Controlling the Uncontrollable through Drill Work and Recovery Workouts

Controlling the Uncontrollable through Drill Work and Recovery Workouts

by Coach Sarah

We can’t always control what happens to us, but we CAN control our reactions, both mentally and physically!   As endurance athletes, we know that things happen on race day that are simply out of our control: choppy water, rain, heat, cold, items being moved in transition, being kicked in the head during the swim, flat tires, blisters forming, side-stitches and stomach cramps on the run, bike computers not reading data properly, or GPS watches not finding satellite signals.

But here’s the good news to these “uncontrollables”:  we CAN control our reactions to them.  And this reactionary control is a highly trainable skill!

It’s easiest to break this concept down into both a mental aspect and a physical aspect.

Mentally speaking, we are given multiple opportunities daily to work on our reactions to the uncontrollable.   These include traffic jams and red lights when we are in a rush to get somewhere, sick children, endless phone calls at work on a day when a big project is due, cars breaking down, or being placed on hold for 30 minutes with a customer service center while trying to fix their mistake on a bill.   Each time we are faced with something that is out of our control, we are given a choice to choose how we will react!   This provides the perfect opportunity to work on our mental toughness skills for race day.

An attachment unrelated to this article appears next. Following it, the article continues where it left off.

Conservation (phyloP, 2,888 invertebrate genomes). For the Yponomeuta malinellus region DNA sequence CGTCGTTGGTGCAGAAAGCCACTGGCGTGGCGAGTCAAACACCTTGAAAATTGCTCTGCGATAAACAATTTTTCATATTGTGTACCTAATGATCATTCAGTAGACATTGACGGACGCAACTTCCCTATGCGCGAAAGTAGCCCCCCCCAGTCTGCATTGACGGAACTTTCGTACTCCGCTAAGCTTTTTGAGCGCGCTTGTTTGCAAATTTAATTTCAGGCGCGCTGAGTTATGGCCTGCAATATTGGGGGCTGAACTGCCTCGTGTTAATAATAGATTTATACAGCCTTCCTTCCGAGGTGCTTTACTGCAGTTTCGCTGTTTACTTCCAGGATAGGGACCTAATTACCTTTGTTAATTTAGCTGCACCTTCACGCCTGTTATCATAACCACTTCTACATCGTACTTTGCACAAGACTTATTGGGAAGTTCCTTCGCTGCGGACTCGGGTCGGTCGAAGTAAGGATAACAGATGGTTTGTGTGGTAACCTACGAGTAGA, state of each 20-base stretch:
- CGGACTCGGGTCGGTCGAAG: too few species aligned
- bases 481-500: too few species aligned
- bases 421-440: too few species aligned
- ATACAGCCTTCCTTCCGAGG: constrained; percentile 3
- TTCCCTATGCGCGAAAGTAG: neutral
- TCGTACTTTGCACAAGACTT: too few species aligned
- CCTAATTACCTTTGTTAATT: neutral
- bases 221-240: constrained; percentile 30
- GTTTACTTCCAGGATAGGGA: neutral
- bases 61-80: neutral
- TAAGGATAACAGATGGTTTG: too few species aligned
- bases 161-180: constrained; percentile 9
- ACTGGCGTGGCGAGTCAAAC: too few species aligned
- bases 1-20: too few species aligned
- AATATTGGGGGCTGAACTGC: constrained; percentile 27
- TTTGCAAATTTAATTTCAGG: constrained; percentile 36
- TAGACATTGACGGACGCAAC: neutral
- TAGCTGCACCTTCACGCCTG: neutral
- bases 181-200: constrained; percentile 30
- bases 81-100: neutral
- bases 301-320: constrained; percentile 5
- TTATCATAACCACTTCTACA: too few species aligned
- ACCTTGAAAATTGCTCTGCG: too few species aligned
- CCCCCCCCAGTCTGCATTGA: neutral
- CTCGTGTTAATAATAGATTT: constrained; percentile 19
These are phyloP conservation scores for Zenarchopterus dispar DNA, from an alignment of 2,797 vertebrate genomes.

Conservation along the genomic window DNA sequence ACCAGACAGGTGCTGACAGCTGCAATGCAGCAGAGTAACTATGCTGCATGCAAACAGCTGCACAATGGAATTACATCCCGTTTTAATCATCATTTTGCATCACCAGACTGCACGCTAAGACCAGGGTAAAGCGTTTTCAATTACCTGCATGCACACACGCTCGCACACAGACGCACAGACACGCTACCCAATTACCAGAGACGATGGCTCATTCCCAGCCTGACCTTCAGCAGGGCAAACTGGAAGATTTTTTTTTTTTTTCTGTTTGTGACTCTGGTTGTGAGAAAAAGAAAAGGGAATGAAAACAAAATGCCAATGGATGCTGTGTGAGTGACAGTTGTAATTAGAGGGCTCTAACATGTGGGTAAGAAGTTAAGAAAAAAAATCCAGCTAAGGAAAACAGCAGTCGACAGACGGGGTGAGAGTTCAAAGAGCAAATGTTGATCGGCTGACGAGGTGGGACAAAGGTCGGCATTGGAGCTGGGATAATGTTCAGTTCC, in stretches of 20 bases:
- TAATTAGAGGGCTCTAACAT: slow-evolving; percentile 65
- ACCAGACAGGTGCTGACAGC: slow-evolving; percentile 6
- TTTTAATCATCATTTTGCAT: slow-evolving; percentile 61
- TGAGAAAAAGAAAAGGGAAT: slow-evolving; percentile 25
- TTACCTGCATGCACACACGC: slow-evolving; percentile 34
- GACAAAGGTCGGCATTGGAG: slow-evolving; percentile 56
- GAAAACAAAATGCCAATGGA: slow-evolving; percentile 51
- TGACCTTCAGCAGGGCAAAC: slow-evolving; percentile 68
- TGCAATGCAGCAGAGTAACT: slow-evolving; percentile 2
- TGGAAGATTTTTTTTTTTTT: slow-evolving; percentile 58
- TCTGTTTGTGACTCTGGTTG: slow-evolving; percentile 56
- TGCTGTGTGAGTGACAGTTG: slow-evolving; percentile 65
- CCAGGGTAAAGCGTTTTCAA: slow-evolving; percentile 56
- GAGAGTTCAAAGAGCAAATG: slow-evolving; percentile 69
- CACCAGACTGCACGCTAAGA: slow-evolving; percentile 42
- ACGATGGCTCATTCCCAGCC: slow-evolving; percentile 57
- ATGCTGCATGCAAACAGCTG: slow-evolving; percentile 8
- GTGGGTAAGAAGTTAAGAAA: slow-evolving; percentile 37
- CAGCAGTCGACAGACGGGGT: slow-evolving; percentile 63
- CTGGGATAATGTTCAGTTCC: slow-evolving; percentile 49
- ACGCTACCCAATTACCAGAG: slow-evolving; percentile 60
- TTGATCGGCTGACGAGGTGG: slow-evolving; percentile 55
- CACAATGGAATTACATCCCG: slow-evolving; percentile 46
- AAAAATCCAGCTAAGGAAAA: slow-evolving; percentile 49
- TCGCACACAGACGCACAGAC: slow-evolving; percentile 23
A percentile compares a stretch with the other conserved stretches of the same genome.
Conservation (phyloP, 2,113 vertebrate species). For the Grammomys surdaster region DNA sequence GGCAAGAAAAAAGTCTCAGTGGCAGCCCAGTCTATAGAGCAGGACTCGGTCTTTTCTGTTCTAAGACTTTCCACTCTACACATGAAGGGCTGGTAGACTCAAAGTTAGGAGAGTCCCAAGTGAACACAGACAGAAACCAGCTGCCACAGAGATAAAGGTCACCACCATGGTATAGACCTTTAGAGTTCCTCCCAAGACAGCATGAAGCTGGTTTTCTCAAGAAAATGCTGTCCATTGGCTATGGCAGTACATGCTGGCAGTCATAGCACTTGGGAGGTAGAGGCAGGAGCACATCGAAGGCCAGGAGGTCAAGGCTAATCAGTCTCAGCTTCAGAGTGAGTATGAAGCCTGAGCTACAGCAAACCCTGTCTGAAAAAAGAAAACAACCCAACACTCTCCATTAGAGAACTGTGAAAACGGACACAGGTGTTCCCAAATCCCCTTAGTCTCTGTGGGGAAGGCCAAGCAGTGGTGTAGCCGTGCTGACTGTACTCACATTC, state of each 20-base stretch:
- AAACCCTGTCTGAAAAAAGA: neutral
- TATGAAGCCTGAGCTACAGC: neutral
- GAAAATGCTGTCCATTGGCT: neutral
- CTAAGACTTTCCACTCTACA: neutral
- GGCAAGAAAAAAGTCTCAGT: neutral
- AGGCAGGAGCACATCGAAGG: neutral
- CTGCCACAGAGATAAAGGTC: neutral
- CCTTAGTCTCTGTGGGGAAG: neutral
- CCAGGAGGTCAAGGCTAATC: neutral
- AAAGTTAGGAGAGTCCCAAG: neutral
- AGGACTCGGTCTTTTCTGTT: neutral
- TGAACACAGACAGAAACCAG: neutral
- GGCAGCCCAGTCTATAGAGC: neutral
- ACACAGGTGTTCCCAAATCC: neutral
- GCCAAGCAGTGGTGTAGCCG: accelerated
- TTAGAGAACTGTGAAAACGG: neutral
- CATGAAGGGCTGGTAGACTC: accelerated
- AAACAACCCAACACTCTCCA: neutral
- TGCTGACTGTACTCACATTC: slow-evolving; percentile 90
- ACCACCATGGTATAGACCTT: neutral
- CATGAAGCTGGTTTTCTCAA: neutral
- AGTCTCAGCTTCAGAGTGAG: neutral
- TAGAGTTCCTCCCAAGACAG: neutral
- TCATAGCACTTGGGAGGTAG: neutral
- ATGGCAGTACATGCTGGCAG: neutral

Realistically, we aren’t always going to greet these challenges with a sunny smile, but if we can become aware of the opportunity being presented to us within these challenges, then positive mental growth WILL occur.   In other words, the more we train ourselves to CHOOSE our reaction to an unpleasant situation, the more control we have over it.

Physically speaking, we are given opportunities to develop our body’s reactions to the uncontrollable with two specific types of workouts: drill workouts and recovery workouts.  How?

With drill workouts, we are focusing mainly on technique in each of our disciplines.  The relationship between our brains and our muscles (the neuromuscular relationship) can become predictable as we repeatedly train our muscles to move in certain ways.  The key is to train with the correct muscle patterns and movements.  This is where drill work is so critical to our success, as drills allow us to break down our swim, bike and run technique into basic controllable movements.

Once we put our muscles through the proper motions enough times, our bodies can use “autopilot mode” during more intense workouts, allowing us to then focus on speed and power.  In essence, we are training our bodies to react WITH CONTROL to whatever physical challenge is set forth (i.e. a speed workout).